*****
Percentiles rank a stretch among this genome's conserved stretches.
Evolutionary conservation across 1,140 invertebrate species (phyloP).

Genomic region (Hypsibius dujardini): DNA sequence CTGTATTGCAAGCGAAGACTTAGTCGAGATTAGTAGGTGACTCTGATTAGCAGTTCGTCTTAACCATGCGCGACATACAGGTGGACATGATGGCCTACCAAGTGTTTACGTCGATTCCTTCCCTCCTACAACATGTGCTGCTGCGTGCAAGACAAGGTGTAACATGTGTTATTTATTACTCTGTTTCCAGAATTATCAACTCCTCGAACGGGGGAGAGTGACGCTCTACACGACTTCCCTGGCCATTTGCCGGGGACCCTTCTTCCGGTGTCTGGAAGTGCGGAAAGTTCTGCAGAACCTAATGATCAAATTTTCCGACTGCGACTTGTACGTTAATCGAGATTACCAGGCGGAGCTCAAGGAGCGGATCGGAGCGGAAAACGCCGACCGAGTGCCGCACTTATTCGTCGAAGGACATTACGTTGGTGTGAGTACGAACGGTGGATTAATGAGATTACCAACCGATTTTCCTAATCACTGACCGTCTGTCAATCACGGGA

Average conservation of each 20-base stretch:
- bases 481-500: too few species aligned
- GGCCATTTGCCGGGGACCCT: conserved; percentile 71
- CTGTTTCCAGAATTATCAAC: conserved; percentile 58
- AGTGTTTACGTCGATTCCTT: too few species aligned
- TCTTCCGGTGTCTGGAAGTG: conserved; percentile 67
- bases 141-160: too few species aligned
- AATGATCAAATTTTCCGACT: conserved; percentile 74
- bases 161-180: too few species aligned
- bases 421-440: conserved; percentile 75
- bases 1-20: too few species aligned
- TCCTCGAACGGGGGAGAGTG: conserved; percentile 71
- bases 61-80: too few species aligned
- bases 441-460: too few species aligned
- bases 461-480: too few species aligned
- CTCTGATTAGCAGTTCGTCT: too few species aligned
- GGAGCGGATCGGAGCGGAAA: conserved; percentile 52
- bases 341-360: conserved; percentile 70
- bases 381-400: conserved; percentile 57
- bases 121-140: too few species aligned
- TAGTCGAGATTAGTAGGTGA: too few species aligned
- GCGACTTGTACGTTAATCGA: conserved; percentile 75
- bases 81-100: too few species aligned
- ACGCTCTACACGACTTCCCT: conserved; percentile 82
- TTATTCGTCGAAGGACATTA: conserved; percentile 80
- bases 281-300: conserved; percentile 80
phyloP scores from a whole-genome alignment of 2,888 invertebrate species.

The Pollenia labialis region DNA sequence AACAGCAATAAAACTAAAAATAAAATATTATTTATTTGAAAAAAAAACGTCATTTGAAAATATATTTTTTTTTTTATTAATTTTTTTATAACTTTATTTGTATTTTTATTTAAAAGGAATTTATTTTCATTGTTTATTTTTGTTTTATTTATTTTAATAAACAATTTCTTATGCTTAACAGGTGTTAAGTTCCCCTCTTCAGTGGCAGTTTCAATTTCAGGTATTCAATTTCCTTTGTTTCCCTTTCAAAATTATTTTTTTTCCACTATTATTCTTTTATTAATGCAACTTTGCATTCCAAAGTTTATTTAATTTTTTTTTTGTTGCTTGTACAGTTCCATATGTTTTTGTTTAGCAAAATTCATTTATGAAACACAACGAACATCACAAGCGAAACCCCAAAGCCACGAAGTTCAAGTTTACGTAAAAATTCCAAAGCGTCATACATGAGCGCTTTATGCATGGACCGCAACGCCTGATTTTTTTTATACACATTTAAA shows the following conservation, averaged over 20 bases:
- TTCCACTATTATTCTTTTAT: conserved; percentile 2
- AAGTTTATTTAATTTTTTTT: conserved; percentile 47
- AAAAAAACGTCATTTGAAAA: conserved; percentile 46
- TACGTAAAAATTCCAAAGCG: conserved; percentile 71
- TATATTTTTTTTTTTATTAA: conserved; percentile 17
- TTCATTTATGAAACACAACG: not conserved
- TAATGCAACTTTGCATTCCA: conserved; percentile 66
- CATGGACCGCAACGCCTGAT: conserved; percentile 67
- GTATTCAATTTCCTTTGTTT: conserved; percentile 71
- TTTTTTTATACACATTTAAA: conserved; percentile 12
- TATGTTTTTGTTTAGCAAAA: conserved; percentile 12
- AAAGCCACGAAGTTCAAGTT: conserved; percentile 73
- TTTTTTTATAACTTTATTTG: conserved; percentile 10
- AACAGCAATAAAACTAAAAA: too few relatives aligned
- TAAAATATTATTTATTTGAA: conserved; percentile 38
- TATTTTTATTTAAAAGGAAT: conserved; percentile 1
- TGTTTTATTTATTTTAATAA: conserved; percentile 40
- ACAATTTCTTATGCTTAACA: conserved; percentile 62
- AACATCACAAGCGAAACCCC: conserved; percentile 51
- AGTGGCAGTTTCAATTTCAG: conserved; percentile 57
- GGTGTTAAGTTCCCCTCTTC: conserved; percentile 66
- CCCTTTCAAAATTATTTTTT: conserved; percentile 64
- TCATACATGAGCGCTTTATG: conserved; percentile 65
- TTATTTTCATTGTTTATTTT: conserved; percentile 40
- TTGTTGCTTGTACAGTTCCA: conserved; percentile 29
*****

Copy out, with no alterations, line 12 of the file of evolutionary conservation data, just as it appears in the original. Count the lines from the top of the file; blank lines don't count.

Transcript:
- bases 161-180: too few species aligned